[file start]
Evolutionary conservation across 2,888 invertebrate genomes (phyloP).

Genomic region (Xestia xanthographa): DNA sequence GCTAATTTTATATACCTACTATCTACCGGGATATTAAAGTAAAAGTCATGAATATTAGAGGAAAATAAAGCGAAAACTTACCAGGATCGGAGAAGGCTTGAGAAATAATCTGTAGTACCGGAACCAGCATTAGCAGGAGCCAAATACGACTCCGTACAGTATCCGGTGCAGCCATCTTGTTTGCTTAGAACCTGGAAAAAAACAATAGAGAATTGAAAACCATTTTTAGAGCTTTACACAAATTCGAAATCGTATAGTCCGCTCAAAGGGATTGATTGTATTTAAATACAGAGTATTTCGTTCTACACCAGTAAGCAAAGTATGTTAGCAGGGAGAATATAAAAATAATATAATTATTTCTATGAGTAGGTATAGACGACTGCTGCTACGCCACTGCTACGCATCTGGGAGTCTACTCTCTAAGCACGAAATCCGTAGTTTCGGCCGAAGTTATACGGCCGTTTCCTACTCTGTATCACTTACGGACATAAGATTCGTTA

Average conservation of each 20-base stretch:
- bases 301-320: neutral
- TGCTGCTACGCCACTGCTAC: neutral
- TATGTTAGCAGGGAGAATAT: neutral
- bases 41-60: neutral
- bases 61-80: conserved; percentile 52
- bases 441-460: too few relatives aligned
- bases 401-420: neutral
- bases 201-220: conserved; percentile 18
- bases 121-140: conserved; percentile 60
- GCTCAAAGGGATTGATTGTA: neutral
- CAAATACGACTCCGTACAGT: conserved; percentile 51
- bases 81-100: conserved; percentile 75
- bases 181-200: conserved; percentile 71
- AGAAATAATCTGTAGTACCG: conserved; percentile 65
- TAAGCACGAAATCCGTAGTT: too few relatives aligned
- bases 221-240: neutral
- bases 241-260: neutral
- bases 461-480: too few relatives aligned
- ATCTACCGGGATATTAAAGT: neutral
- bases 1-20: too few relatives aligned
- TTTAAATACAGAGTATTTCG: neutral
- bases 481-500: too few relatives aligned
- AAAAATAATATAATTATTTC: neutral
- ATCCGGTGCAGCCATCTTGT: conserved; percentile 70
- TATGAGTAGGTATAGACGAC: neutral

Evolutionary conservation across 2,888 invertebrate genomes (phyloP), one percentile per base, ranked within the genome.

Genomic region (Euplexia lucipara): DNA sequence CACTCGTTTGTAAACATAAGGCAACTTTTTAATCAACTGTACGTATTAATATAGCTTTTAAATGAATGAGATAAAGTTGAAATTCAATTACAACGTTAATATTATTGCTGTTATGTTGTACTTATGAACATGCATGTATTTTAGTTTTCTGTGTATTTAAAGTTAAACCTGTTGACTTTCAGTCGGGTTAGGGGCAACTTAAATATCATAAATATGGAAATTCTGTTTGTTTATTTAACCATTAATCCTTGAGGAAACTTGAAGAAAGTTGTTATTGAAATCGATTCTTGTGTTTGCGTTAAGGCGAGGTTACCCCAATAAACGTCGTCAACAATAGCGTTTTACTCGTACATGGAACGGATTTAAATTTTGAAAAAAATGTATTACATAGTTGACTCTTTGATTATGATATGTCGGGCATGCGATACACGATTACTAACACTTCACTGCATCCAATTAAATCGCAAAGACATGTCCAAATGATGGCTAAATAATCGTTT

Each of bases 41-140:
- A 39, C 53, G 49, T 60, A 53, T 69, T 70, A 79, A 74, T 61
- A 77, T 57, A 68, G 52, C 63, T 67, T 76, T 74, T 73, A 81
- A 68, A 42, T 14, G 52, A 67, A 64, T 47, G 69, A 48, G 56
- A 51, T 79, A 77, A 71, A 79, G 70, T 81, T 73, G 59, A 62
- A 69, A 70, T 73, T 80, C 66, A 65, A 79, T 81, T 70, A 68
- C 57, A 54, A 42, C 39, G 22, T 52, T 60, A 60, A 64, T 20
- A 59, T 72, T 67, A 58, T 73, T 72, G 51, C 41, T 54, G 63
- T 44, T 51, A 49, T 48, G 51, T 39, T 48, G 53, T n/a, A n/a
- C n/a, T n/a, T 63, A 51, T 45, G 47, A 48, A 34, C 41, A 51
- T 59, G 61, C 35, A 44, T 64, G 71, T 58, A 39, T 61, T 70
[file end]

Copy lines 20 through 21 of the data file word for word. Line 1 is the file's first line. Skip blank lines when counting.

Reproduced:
- bases 241-260: neutral
- bases 461-480: too few relatives aligned